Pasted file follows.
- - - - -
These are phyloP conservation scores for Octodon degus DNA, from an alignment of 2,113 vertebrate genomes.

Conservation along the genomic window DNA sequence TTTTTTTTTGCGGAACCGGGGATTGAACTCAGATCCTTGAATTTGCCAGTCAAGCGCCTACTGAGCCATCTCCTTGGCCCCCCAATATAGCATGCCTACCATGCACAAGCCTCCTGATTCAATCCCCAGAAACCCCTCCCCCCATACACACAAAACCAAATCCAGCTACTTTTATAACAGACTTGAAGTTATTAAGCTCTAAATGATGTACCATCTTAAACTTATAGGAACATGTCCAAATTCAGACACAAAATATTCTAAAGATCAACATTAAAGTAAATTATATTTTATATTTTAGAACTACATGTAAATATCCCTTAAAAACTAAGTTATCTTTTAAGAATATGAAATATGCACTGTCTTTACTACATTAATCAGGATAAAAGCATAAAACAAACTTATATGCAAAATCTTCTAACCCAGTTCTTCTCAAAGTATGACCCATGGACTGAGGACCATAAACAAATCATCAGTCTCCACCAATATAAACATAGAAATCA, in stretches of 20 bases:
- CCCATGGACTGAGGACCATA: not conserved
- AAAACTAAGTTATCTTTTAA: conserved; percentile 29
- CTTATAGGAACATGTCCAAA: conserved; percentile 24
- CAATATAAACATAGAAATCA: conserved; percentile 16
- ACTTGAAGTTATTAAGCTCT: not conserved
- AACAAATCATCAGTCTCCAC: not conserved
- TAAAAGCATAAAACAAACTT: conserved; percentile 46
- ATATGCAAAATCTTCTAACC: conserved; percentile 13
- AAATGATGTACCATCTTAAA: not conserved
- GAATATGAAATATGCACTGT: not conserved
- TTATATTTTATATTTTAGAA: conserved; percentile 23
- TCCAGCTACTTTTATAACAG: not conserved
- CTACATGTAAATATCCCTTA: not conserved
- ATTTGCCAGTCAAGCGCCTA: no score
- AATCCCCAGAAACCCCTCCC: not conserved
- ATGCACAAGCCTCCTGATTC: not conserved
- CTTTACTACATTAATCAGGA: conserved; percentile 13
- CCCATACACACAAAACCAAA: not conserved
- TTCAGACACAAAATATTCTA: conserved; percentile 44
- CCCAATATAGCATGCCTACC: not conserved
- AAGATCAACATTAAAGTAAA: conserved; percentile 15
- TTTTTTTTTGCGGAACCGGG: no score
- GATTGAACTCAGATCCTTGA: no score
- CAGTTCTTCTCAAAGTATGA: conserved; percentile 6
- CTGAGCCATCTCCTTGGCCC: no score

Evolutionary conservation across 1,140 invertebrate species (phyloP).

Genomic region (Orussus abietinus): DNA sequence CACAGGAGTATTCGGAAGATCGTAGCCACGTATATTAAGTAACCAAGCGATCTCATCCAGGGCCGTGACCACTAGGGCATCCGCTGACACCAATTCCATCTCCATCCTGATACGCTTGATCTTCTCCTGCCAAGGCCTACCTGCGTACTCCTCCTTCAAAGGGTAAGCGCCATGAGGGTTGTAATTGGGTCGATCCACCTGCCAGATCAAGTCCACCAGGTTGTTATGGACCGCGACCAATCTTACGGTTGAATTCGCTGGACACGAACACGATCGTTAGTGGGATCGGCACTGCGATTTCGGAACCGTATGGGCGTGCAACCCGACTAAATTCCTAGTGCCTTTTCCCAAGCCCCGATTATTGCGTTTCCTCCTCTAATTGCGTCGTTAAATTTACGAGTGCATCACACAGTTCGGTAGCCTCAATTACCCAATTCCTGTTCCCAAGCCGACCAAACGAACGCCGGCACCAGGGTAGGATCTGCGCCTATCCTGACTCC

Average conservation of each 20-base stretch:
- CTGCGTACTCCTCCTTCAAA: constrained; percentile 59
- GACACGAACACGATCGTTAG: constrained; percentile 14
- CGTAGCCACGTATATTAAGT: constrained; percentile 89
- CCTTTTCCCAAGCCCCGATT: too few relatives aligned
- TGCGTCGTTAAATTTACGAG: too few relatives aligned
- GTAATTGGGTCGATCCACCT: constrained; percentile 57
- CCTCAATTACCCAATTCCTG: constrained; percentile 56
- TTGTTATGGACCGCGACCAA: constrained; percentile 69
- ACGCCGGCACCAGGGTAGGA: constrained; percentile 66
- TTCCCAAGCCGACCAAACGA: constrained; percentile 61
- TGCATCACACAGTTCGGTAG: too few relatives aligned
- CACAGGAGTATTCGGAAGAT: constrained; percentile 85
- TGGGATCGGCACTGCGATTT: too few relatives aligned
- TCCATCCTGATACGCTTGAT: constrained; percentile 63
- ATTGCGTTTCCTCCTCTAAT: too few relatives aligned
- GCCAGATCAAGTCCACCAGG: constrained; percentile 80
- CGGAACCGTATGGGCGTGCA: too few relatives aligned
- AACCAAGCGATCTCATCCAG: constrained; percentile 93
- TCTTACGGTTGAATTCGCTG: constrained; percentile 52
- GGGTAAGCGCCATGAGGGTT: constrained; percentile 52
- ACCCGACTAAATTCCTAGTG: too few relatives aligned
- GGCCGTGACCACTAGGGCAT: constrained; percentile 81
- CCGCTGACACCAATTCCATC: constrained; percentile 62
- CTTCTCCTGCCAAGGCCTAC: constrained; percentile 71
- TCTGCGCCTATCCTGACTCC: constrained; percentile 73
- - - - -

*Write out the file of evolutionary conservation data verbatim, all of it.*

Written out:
These are phyloP conservation scores for Octodon degus DNA, from an alignment of 2,113 vertebrate genomes.

Conservation along the genomic window DNA sequence TTTTTTTTTGCGGAACCGGGGATTGAACTCAGATCCTTGAATTTGCCAGTCAAGCGCCTACTGAGCCATCTCCTTGGCCCCCCAATATAGCATGCCTACCATGCACAAGCCTCCTGATTCAATCCCCAGAAACCCCTCCCCCCATACACACAAAACCAAATCCAGCTACTTTTATAACAGACTTGAAGTTATTAAGCTCTAAATGATGTACCATCTTAAACTTATAGGAACATGTCCAAATTCAGACACAAAATATTCTAAAGATCAACATTAAAGTAAATTATATTTTATATTTTAGAACTACATGTAAATATCCCTTAAAAACTAAGTTATCTTTTAAGAATATGAAATATGCACTGTCTTTACTACATTAATCAGGATAAAAGCATAAAACAAACTTATATGCAAAATCTTCTAACCCAGTTCTTCTCAAAGTATGACCCATGGACTGAGGACCATAAACAAATCATCAGTCTCCACCAATATAAACATAGAAATCA, in stretches of 20 bases:
- CCCATGGACTGAGGACCATA: not conserved
- AAAACTAAGTTATCTTTTAA: conserved; percentile 29
- CTTATAGGAACATGTCCAAA: conserved; percentile 24
- CAATATAAACATAGAAATCA: conserved; percentile 16
- ACTTGAAGTTATTAAGCTCT: not conserved
- AACAAATCATCAGTCTCCAC: not conserved
- TAAAAGCATAAAACAAACTT: conserved; percentile 46
- ATATGCAAAATCTTCTAACC: conserved; percentile 13
- AAATGATGTACCATCTTAAA: not conserved
- GAATATGAAATATGCACTGT: not conserved
- TTATATTTTATATTTTAGAA: conserved; percentile 23
- TCCAGCTACTTTTATAACAG: not conserved
- CTACATGTAAATATCCCTTA: not conserved
- ATTTGCCAGTCAAGCGCCTA: no score
- AATCCCCAGAAACCCCTCCC: not conserved
- ATGCACAAGCCTCCTGATTC: not conserved
- CTTTACTACATTAATCAGGA: conserved; percentile 13
- CCCATACACACAAAACCAAA: not conserved
- TTCAGACACAAAATATTCTA: conserved; percentile 44
- CCCAATATAGCATGCCTACC: not conserved
- AAGATCAACATTAAAGTAAA: conserved; percentile 15
- TTTTTTTTTGCGGAACCGGG: no score
- GATTGAACTCAGATCCTTGA: no score
- CAGTTCTTCTCAAAGTATGA: conserved; percentile 6
- CTGAGCCATCTCCTTGGCCC: no score

Evolutionary conservation across 1,140 invertebrate species (phyloP).

Genomic region (Orussus abietinus): DNA sequence CACAGGAGTATTCGGAAGATCGTAGCCACGTATATTAAGTAACCAAGCGATCTCATCCAGGGCCGTGACCACTAGGGCATCCGCTGACACCAATTCCATCTCCATCCTGATACGCTTGATCTTCTCCTGCCAAGGCCTACCTGCGTACTCCTCCTTCAAAGGGTAAGCGCCATGAGGGTTGTAATTGGGTCGATCCACCTGCCAGATCAAGTCCACCAGGTTGTTATGGACCGCGACCAATCTTACGGTTGAATTCGCTGGACACGAACACGATCGTTAGTGGGATCGGCACTGCGATTTCGGAACCGTATGGGCGTGCAACCCGACTAAATTCCTAGTGCCTTTTCCCAAGCCCCGATTATTGCGTTTCCTCCTCTAATTGCGTCGTTAAATTTACGAGTGCATCACACAGTTCGGTAGCCTCAATTACCCAATTCCTGTTCCCAAGCCGACCAAACGAACGCCGGCACCAGGGTAGGATCTGCGCCTATCCTGACTCC

Average conservation of each 20-base stretch:
- CTGCGTACTCCTCCTTCAAA: constrained; percentile 59
- GACACGAACACGATCGTTAG: constrained; percentile 14
- CGTAGCCACGTATATTAAGT: constrained; percentile 89
- CCTTTTCCCAAGCCCCGATT: too few relatives aligned
- TGCGTCGTTAAATTTACGAG: too few relatives aligned
- GTAATTGGGTCGATCCACCT: constrained; percentile 57
- CCTCAATTACCCAATTCCTG: constrained; percentile 56
- TTGTTATGGACCGCGACCAA: constrained; percentile 69
- ACGCCGGCACCAGGGTAGGA: constrained; percentile 66
- TTCCCAAGCCGACCAAACGA: constrained; percentile 61
- TGCATCACACAGTTCGGTAG: too few relatives aligned
- CACAGGAGTATTCGGAAGAT: constrained; percentile 85
- TGGGATCGGCACTGCGATTT: too few relatives aligned
- TCCATCCTGATACGCTTGAT: constrained; percentile 63
- ATTGCGTTTCCTCCTCTAAT: too few relatives aligned
- GCCAGATCAAGTCCACCAGG: constrained; percentile 80
- CGGAACCGTATGGGCGTGCA: too few relatives aligned
- AACCAAGCGATCTCATCCAG: constrained; percentile 93
- TCTTACGGTTGAATTCGCTG: constrained; percentile 52
- GGGTAAGCGCCATGAGGGTT: constrained; percentile 52
- ACCCGACTAAATTCCTAGTG: too few relatives aligned
- GGCCGTGACCACTAGGGCAT: constrained; percentile 81
- CCGCTGACACCAATTCCATC: constrained; percentile 62
- CTTCTCCTGCCAAGGCCTAC: constrained; percentile 71
- TCTGCGCCTATCCTGACTCC: constrained; percentile 73